Federal Court: Financial Institution Has No Duty To Encrypt Customer Databases

Bruce Schneier reports that a Federal Court has ruled that a financial institution has no duty to encrypt customer databases under the Gramm-Leach-Bliley statute. From the article:

In a legal decision that could have broad implications for financial institutions, a court has ruled recently that a student loan company was not negligent and did not have a duty under the Gramm-Leach-Bliley statute to encrypt a customer database on a laptop computer that fell into the wrong hands.

… Significantly, while recognizing that Gramm-Leach-Bliley does require financial institutions to protect against unauthorized access to customer records, Judge Kyle held that the statute “does not prohibit someone from working with sensitive data on a laptop computer in a home office,” and does not require that “any nonpublic personal information stored on a laptop computer should be encrypted.”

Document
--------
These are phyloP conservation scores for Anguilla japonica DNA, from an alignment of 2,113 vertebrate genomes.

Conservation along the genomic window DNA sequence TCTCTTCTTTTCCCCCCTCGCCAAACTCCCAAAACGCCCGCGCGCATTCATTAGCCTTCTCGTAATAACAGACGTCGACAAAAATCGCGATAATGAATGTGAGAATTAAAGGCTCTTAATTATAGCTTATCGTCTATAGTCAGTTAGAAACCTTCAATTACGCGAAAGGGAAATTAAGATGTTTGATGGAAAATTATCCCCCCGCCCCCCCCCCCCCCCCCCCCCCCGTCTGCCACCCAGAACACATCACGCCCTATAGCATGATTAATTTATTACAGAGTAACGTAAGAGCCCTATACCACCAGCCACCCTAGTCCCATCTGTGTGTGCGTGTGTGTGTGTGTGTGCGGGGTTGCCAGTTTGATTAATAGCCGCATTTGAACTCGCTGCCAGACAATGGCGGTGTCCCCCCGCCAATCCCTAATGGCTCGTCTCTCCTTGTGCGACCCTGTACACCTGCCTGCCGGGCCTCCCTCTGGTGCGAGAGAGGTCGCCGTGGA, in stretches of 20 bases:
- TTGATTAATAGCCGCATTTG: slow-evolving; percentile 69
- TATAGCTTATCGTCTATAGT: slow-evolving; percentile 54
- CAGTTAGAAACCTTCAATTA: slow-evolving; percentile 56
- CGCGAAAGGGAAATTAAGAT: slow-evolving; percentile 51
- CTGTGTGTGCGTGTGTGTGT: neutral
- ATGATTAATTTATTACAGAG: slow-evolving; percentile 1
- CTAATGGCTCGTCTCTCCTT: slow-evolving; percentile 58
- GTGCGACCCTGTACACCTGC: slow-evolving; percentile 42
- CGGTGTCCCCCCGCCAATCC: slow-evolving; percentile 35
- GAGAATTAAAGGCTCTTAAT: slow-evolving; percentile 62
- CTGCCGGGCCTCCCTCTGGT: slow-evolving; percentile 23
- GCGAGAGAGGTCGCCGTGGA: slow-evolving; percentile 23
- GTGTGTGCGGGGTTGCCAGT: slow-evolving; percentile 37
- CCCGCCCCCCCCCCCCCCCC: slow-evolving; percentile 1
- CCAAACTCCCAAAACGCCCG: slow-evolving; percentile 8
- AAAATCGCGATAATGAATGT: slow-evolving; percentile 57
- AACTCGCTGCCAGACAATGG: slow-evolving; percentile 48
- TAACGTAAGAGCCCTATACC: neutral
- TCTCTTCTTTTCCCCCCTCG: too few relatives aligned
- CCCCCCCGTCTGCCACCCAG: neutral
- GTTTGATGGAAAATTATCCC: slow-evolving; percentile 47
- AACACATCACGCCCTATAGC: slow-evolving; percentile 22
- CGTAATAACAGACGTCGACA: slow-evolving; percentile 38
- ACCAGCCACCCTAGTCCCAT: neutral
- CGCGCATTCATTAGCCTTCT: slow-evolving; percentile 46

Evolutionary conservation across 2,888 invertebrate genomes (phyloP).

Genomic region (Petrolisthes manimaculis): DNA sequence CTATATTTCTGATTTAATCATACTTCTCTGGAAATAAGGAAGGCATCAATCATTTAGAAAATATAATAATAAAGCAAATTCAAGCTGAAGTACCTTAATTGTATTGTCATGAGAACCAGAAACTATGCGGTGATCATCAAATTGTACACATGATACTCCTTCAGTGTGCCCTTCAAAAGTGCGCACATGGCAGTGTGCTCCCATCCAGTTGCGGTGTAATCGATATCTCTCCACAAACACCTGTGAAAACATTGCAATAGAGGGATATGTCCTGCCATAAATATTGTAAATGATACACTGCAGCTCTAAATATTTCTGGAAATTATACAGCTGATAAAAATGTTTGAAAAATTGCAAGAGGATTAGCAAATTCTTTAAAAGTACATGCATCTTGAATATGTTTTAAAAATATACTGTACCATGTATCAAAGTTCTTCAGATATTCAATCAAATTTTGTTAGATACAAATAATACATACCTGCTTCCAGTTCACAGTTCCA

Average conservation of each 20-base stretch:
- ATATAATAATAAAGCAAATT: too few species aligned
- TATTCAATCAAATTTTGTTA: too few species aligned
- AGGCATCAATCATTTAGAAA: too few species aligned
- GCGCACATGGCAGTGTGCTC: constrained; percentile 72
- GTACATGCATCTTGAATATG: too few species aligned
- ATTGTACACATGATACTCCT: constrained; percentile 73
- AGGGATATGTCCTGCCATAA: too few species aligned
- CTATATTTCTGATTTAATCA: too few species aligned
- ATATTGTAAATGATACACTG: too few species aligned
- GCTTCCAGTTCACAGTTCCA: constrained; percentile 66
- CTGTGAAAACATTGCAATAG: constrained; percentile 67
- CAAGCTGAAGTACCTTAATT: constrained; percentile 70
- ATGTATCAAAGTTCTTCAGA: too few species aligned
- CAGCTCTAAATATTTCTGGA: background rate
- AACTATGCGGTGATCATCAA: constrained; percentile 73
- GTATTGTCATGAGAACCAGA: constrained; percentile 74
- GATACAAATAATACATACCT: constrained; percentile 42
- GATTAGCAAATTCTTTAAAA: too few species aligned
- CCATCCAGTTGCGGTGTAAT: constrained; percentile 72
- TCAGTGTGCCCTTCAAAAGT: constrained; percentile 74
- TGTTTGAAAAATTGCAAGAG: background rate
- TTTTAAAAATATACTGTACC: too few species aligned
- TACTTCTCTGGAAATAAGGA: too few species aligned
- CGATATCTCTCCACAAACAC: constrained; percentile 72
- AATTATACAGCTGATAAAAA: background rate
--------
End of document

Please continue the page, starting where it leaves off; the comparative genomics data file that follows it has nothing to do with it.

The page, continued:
This is troubling, and I completely agree with Bruce’s thoughts on the matter:

I know nothing of the legal merits of the case, nor do I have an opinion about whether Gramm-Leach-Bliley does or does not require financial companies to encrypt personal data in its purview. But I do know that we as a society need to force companies to encrypt personal data about us. Companies won’t do it on their own — the market just doesn’t encourage this behavior — so legislation or liability are the only available mechanisms. If this law doesn’t do it, we need another one.

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